The recent action by the Fed’s Open Market Committee to raise interest rates created what some see as a surprising boost to gold prices. The price increase was unexpected because rising interest rates typically place downward pressure on the price of the yellow metal, which does not pay dividends or periodic interest like other assets. What’s behind the gold price spike?
Long-term gold investors are seldom swayed by short-term gains, especially during these uncertain economic times. To understand this perspective, it is important to discuss the difference in short-term speculation that often drives the market and the long-term trends that ultimately determine the underlying value of assets.
The majority of traders, speculators, and large financial institutions eke out their profits by constantly buying and selling. Prices fluctuate rapidly as these market participants react—often in swift, herd-like fashion—to news of all sorts. Economic, financial, and political factors can cause price swings that have little to do with the fundamental, long-term values of the assets being traded.
When the Fed raises rates, interest-bearing assets can provide long-term growth through compounding. However, those returns are subject to taxation, erosion from inflation, and significant losses in value during vicious market swings. In such events, it’s not uncommon for stock market investors to see 30 to 40 percent of their assets wiped out virtually overnight—hits that can eliminate decades of compounding. Values usually recover but often not soon enough for those who truly need them, such as retirees, to appreciate.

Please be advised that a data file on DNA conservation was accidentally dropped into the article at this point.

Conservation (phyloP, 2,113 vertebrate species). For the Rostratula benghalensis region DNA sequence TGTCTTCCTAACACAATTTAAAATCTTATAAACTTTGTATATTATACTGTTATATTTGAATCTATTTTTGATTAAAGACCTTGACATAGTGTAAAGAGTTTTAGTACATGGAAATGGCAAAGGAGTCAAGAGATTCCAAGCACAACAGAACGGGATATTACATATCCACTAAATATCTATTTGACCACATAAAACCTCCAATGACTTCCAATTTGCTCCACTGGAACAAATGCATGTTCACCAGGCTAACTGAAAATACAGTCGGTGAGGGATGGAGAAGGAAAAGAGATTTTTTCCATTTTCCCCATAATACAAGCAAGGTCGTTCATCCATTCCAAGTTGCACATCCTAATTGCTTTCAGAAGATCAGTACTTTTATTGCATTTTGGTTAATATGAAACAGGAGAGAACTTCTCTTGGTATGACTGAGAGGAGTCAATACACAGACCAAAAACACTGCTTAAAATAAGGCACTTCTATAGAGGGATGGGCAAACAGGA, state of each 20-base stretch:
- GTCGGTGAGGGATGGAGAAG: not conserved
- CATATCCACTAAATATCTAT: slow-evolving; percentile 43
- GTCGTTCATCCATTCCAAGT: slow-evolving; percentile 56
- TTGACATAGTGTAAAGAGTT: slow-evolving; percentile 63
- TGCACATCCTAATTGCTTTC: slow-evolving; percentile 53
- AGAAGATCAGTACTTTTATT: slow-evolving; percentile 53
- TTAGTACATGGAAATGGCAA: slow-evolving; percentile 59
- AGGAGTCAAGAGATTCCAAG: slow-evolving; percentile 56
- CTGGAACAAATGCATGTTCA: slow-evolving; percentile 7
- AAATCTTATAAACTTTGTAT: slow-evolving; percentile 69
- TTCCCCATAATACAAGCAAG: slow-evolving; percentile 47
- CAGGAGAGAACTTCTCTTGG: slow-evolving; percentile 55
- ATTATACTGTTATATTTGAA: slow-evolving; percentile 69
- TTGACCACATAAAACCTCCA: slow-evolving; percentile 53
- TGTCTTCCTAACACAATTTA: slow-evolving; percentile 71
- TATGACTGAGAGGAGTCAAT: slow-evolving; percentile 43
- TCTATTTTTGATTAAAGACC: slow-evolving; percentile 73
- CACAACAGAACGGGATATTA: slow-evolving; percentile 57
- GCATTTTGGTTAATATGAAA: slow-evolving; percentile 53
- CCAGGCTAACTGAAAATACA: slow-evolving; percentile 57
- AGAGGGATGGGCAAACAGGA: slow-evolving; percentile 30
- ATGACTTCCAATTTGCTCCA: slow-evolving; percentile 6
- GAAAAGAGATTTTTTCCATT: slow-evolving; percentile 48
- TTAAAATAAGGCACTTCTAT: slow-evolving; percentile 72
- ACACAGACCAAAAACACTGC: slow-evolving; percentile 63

The simple fact is that achieving the highest possible return over the long term requires a properly diversified portfolio that takes full advantage of the characteristics of all asset classes.
The Real Impact of Raising Interest Rates
The global markets have just endured a decade of virtually zero and even negative returns on savings and normally income-producing assets. Thus, when the Fed makes a big deal about adding a quarter-point to its interest rates, many serious investors just yawn. This is especially the case when the FOMC is only targeting a 3 percent rate by 2019—while expecting a 2 percent inflation rate.
Simple math produces a rate of 1 percent interest on savings and income-producing assets. This should produce terror, not yawns, from those who do not have the protection of precious metals. The increasing value of gold would make such paltry returns almost comical if the impact on savers and retirees wasn’t so tragic.
With an extremely uncertain world economic and political picture, a mind-bending level of U.S. debt of more than $20 trillion, and a stock market crash expected, it is more than the right time to look at the long-term growth in value, protection from inflation, and peace of mind that comes with holdings of gold.